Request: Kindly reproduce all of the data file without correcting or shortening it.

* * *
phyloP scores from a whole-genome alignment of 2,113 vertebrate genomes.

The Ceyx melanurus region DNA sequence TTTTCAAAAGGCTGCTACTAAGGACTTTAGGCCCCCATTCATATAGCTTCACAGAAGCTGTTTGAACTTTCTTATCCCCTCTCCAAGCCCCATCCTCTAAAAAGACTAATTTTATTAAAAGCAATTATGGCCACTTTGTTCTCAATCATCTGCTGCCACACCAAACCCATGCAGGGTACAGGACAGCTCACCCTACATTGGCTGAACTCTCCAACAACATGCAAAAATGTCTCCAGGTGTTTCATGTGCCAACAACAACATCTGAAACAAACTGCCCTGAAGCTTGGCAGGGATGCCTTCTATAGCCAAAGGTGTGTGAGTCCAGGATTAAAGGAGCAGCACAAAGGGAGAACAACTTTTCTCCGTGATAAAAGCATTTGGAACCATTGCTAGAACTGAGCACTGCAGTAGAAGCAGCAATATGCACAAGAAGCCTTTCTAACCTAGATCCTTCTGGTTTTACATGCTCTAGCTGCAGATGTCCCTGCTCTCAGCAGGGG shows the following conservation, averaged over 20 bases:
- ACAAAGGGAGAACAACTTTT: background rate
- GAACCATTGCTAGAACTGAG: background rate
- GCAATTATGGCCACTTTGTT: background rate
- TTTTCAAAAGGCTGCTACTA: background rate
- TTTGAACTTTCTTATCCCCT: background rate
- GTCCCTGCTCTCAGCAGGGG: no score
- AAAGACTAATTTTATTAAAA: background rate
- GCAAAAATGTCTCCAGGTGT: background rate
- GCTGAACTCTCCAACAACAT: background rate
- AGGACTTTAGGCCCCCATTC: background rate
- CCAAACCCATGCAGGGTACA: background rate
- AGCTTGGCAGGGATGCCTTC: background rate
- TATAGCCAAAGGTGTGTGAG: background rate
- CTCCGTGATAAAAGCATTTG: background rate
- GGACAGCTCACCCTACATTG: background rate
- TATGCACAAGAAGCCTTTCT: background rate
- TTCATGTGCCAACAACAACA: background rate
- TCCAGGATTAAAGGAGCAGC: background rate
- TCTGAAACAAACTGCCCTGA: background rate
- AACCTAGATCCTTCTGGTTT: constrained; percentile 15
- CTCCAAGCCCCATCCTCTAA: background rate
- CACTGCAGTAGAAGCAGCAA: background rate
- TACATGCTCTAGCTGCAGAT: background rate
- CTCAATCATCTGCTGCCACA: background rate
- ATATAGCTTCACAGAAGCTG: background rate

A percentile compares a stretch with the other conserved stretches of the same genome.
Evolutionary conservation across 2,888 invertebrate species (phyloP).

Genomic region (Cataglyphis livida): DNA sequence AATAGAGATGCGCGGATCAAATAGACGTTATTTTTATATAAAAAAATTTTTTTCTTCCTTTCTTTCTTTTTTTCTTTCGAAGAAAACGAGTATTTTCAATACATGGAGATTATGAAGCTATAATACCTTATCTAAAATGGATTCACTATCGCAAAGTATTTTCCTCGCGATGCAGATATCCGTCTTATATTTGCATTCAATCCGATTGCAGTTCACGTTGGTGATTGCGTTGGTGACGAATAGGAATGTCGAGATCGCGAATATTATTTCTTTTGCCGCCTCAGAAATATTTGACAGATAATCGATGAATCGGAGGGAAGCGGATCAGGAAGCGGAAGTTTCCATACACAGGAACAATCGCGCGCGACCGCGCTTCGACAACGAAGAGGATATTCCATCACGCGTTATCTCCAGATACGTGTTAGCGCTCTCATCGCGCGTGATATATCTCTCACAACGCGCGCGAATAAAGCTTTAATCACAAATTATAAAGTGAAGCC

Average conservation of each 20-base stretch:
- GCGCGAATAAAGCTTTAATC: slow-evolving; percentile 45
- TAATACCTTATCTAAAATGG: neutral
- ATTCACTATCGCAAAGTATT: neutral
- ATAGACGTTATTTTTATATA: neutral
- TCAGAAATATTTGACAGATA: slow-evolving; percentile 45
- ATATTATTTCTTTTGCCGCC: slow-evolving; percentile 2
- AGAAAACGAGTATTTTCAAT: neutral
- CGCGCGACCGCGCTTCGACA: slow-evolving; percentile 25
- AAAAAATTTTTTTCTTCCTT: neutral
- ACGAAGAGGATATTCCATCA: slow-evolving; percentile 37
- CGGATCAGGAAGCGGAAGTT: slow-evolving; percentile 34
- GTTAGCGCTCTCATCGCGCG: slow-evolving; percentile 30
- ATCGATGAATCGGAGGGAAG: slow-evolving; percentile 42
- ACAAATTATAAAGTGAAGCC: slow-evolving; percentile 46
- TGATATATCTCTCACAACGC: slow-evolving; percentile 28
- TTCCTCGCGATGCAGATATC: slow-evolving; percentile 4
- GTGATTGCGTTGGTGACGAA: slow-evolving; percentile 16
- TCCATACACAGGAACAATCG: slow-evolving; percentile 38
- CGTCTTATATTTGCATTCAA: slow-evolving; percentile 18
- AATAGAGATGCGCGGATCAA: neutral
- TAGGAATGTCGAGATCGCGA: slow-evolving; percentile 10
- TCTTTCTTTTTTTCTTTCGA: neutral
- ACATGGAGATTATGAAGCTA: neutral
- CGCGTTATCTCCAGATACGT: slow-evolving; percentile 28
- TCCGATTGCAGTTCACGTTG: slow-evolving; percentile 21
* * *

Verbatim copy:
phyloP scores from a whole-genome alignment of 2,113 vertebrate genomes.

The Ceyx melanurus region DNA sequence TTTTCAAAAGGCTGCTACTAAGGACTTTAGGCCCCCATTCATATAGCTTCACAGAAGCTGTTTGAACTTTCTTATCCCCTCTCCAAGCCCCATCCTCTAAAAAGACTAATTTTATTAAAAGCAATTATGGCCACTTTGTTCTCAATCATCTGCTGCCACACCAAACCCATGCAGGGTACAGGACAGCTCACCCTACATTGGCTGAACTCTCCAACAACATGCAAAAATGTCTCCAGGTGTTTCATGTGCCAACAACAACATCTGAAACAAACTGCCCTGAAGCTTGGCAGGGATGCCTTCTATAGCCAAAGGTGTGTGAGTCCAGGATTAAAGGAGCAGCACAAAGGGAGAACAACTTTTCTCCGTGATAAAAGCATTTGGAACCATTGCTAGAACTGAGCACTGCAGTAGAAGCAGCAATATGCACAAGAAGCCTTTCTAACCTAGATCCTTCTGGTTTTACATGCTCTAGCTGCAGATGTCCCTGCTCTCAGCAGGGG shows the following conservation, averaged over 20 bases:
- ACAAAGGGAGAACAACTTTT: background rate
- GAACCATTGCTAGAACTGAG: background rate
- GCAATTATGGCCACTTTGTT: background rate
- TTTTCAAAAGGCTGCTACTA: background rate
- TTTGAACTTTCTTATCCCCT: background rate
- GTCCCTGCTCTCAGCAGGGG: no score
- AAAGACTAATTTTATTAAAA: background rate
- GCAAAAATGTCTCCAGGTGT: background rate
- GCTGAACTCTCCAACAACAT: background rate
- AGGACTTTAGGCCCCCATTC: background rate
- CCAAACCCATGCAGGGTACA: background rate
- AGCTTGGCAGGGATGCCTTC: background rate
- TATAGCCAAAGGTGTGTGAG: background rate
- CTCCGTGATAAAAGCATTTG: background rate
- GGACAGCTCACCCTACATTG: background rate
- TATGCACAAGAAGCCTTTCT: background rate
- TTCATGTGCCAACAACAACA: background rate
- TCCAGGATTAAAGGAGCAGC: background rate
- TCTGAAACAAACTGCCCTGA: background rate
- AACCTAGATCCTTCTGGTTT: constrained; percentile 15
- CTCCAAGCCCCATCCTCTAA: background rate
- CACTGCAGTAGAAGCAGCAA: background rate
- TACATGCTCTAGCTGCAGAT: background rate
- CTCAATCATCTGCTGCCACA: background rate
- ATATAGCTTCACAGAAGCTG: background rate

A percentile compares a stretch with the other conserved stretches of the same genome.
Evolutionary conservation across 2,888 invertebrate species (phyloP).

Genomic region (Cataglyphis livida): DNA sequence AATAGAGATGCGCGGATCAAATAGACGTTATTTTTATATAAAAAAATTTTTTTCTTCCTTTCTTTCTTTTTTTCTTTCGAAGAAAACGAGTATTTTCAATACATGGAGATTATGAAGCTATAATACCTTATCTAAAATGGATTCACTATCGCAAAGTATTTTCCTCGCGATGCAGATATCCGTCTTATATTTGCATTCAATCCGATTGCAGTTCACGTTGGTGATTGCGTTGGTGACGAATAGGAATGTCGAGATCGCGAATATTATTTCTTTTGCCGCCTCAGAAATATTTGACAGATAATCGATGAATCGGAGGGAAGCGGATCAGGAAGCGGAAGTTTCCATACACAGGAACAATCGCGCGCGACCGCGCTTCGACAACGAAGAGGATATTCCATCACGCGTTATCTCCAGATACGTGTTAGCGCTCTCATCGCGCGTGATATATCTCTCACAACGCGCGCGAATAAAGCTTTAATCACAAATTATAAAGTGAAGCC

Average conservation of each 20-base stretch:
- GCGCGAATAAAGCTTTAATC: slow-evolving; percentile 45
- TAATACCTTATCTAAAATGG: neutral
- ATTCACTATCGCAAAGTATT: neutral
- ATAGACGTTATTTTTATATA: neutral
- TCAGAAATATTTGACAGATA: slow-evolving; percentile 45
- ATATTATTTCTTTTGCCGCC: slow-evolving; percentile 2
- AGAAAACGAGTATTTTCAAT: neutral
- CGCGCGACCGCGCTTCGACA: slow-evolving; percentile 25
- AAAAAATTTTTTTCTTCCTT: neutral
- ACGAAGAGGATATTCCATCA: slow-evolving; percentile 37
- CGGATCAGGAAGCGGAAGTT: slow-evolving; percentile 34
- GTTAGCGCTCTCATCGCGCG: slow-evolving; percentile 30
- ATCGATGAATCGGAGGGAAG: slow-evolving; percentile 42
- ACAAATTATAAAGTGAAGCC: slow-evolving; percentile 46
- TGATATATCTCTCACAACGC: slow-evolving; percentile 28
- TTCCTCGCGATGCAGATATC: slow-evolving; percentile 4
- GTGATTGCGTTGGTGACGAA: slow-evolving; percentile 16
- TCCATACACAGGAACAATCG: slow-evolving; percentile 38
- CGTCTTATATTTGCATTCAA: slow-evolving; percentile 18
- AATAGAGATGCGCGGATCAA: neutral
- TAGGAATGTCGAGATCGCGA: slow-evolving; percentile 10
- TCTTTCTTTTTTTCTTTCGA: neutral
- ACATGGAGATTATGAAGCTA: neutral
- CGCGTTATCTCCAGATACGT: slow-evolving; percentile 28
- TCCGATTGCAGTTCACGTTG: slow-evolving; percentile 21